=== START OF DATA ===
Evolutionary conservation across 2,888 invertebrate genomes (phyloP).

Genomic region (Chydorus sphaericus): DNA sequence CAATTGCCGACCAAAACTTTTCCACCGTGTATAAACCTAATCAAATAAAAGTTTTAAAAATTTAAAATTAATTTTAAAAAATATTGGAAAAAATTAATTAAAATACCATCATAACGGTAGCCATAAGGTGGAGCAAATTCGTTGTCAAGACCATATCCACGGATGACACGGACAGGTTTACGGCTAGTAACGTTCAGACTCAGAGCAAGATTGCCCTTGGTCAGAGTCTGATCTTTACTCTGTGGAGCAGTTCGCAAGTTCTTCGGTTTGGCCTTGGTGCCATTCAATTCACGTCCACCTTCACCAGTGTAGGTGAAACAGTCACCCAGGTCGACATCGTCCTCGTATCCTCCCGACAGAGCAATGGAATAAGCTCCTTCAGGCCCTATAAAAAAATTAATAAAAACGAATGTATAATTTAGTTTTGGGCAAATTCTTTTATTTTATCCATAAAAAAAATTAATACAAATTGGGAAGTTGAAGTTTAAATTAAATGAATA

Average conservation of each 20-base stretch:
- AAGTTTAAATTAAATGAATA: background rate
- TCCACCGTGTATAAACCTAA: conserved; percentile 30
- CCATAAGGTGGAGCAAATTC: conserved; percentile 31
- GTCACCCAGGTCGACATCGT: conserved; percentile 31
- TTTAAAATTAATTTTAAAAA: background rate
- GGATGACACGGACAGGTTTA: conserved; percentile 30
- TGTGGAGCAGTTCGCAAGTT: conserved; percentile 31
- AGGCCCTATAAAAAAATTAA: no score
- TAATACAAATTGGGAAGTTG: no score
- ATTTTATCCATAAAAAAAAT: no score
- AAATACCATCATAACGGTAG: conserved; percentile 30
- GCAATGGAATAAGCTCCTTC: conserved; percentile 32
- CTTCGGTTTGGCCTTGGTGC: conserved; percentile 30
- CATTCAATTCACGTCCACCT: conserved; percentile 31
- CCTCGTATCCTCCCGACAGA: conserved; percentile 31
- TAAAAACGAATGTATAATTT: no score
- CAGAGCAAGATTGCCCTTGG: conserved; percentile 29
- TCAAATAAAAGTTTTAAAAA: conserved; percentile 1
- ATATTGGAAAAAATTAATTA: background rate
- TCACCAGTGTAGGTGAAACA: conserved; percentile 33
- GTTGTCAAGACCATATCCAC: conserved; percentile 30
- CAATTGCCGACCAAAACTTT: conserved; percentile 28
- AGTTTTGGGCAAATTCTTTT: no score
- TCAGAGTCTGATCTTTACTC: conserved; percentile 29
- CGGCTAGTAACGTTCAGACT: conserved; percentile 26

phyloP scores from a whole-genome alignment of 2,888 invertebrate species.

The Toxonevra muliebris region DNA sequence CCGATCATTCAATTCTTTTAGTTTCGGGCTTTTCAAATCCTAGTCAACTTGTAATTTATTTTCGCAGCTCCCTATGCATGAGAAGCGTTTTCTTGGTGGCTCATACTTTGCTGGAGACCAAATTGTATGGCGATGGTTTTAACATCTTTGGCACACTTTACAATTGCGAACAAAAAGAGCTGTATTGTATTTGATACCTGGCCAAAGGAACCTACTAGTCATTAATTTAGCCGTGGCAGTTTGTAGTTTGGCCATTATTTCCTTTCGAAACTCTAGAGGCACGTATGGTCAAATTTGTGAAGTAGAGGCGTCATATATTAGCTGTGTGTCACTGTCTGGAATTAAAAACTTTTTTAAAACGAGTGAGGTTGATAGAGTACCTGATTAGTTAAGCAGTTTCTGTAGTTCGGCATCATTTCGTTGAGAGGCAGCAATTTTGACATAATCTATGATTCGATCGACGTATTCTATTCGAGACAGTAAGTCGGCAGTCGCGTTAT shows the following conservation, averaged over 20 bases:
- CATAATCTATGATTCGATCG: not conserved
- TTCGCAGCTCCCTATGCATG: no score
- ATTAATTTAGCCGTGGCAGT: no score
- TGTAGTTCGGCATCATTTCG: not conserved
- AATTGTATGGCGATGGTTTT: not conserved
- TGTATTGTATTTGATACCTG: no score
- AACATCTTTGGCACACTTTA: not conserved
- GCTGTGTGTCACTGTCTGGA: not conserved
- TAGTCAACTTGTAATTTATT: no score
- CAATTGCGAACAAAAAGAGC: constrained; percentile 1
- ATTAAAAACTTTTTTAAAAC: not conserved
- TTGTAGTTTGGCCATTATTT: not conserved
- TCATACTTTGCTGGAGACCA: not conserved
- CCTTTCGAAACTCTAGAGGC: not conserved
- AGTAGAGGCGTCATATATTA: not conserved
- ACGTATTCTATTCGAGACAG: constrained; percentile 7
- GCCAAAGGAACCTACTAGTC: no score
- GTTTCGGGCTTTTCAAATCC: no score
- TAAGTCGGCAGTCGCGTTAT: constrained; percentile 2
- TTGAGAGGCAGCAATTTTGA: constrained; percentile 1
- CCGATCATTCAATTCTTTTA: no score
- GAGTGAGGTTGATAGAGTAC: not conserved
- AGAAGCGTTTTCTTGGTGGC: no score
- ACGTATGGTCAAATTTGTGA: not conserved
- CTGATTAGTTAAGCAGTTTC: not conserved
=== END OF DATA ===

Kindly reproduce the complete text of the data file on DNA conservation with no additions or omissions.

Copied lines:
Evolutionary conservation across 2,888 invertebrate genomes (phyloP).

Genomic region (Chydorus sphaericus): DNA sequence CAATTGCCGACCAAAACTTTTCCACCGTGTATAAACCTAATCAAATAAAAGTTTTAAAAATTTAAAATTAATTTTAAAAAATATTGGAAAAAATTAATTAAAATACCATCATAACGGTAGCCATAAGGTGGAGCAAATTCGTTGTCAAGACCATATCCACGGATGACACGGACAGGTTTACGGCTAGTAACGTTCAGACTCAGAGCAAGATTGCCCTTGGTCAGAGTCTGATCTTTACTCTGTGGAGCAGTTCGCAAGTTCTTCGGTTTGGCCTTGGTGCCATTCAATTCACGTCCACCTTCACCAGTGTAGGTGAAACAGTCACCCAGGTCGACATCGTCCTCGTATCCTCCCGACAGAGCAATGGAATAAGCTCCTTCAGGCCCTATAAAAAAATTAATAAAAACGAATGTATAATTTAGTTTTGGGCAAATTCTTTTATTTTATCCATAAAAAAAATTAATACAAATTGGGAAGTTGAAGTTTAAATTAAATGAATA

Average conservation of each 20-base stretch:
- AAGTTTAAATTAAATGAATA: background rate
- TCCACCGTGTATAAACCTAA: conserved; percentile 30
- CCATAAGGTGGAGCAAATTC: conserved; percentile 31
- GTCACCCAGGTCGACATCGT: conserved; percentile 31
- TTTAAAATTAATTTTAAAAA: background rate
- GGATGACACGGACAGGTTTA: conserved; percentile 30
- TGTGGAGCAGTTCGCAAGTT: conserved; percentile 31
- AGGCCCTATAAAAAAATTAA: no score
- TAATACAAATTGGGAAGTTG: no score
- ATTTTATCCATAAAAAAAAT: no score
- AAATACCATCATAACGGTAG: conserved; percentile 30
- GCAATGGAATAAGCTCCTTC: conserved; percentile 32
- CTTCGGTTTGGCCTTGGTGC: conserved; percentile 30
- CATTCAATTCACGTCCACCT: conserved; percentile 31
- CCTCGTATCCTCCCGACAGA: conserved; percentile 31
- TAAAAACGAATGTATAATTT: no score
- CAGAGCAAGATTGCCCTTGG: conserved; percentile 29
- TCAAATAAAAGTTTTAAAAA: conserved; percentile 1
- ATATTGGAAAAAATTAATTA: background rate
- TCACCAGTGTAGGTGAAACA: conserved; percentile 33
- GTTGTCAAGACCATATCCAC: conserved; percentile 30
- CAATTGCCGACCAAAACTTT: conserved; percentile 28
- AGTTTTGGGCAAATTCTTTT: no score
- TCAGAGTCTGATCTTTACTC: conserved; percentile 29
- CGGCTAGTAACGTTCAGACT: conserved; percentile 26

phyloP scores from a whole-genome alignment of 2,888 invertebrate species.

The Toxonevra muliebris region DNA sequence CCGATCATTCAATTCTTTTAGTTTCGGGCTTTTCAAATCCTAGTCAACTTGTAATTTATTTTCGCAGCTCCCTATGCATGAGAAGCGTTTTCTTGGTGGCTCATACTTTGCTGGAGACCAAATTGTATGGCGATGGTTTTAACATCTTTGGCACACTTTACAATTGCGAACAAAAAGAGCTGTATTGTATTTGATACCTGGCCAAAGGAACCTACTAGTCATTAATTTAGCCGTGGCAGTTTGTAGTTTGGCCATTATTTCCTTTCGAAACTCTAGAGGCACGTATGGTCAAATTTGTGAAGTAGAGGCGTCATATATTAGCTGTGTGTCACTGTCTGGAATTAAAAACTTTTTTAAAACGAGTGAGGTTGATAGAGTACCTGATTAGTTAAGCAGTTTCTGTAGTTCGGCATCATTTCGTTGAGAGGCAGCAATTTTGACATAATCTATGATTCGATCGACGTATTCTATTCGAGACAGTAAGTCGGCAGTCGCGTTAT shows the following conservation, averaged over 20 bases:
- CATAATCTATGATTCGATCG: not conserved
- TTCGCAGCTCCCTATGCATG: no score
- ATTAATTTAGCCGTGGCAGT: no score
- TGTAGTTCGGCATCATTTCG: not conserved
- AATTGTATGGCGATGGTTTT: not conserved
- TGTATTGTATTTGATACCTG: no score
- AACATCTTTGGCACACTTTA: not conserved
- GCTGTGTGTCACTGTCTGGA: not conserved
- TAGTCAACTTGTAATTTATT: no score
- CAATTGCGAACAAAAAGAGC: constrained; percentile 1
- ATTAAAAACTTTTTTAAAAC: not conserved
- TTGTAGTTTGGCCATTATTT: not conserved
- TCATACTTTGCTGGAGACCA: not conserved
- CCTTTCGAAACTCTAGAGGC: not conserved
- AGTAGAGGCGTCATATATTA: not conserved
- ACGTATTCTATTCGAGACAG: constrained; percentile 7
- GCCAAAGGAACCTACTAGTC: no score
- GTTTCGGGCTTTTCAAATCC: no score
- TAAGTCGGCAGTCGCGTTAT: constrained; percentile 2
- TTGAGAGGCAGCAATTTTGA: constrained; percentile 1
- CCGATCATTCAATTCTTTTA: no score
- GAGTGAGGTTGATAGAGTAC: not conserved
- AGAAGCGTTTTCTTGGTGGC: no score
- ACGTATGGTCAAATTTGTGA: not conserved
- CTGATTAGTTAAGCAGTTTC: not conserved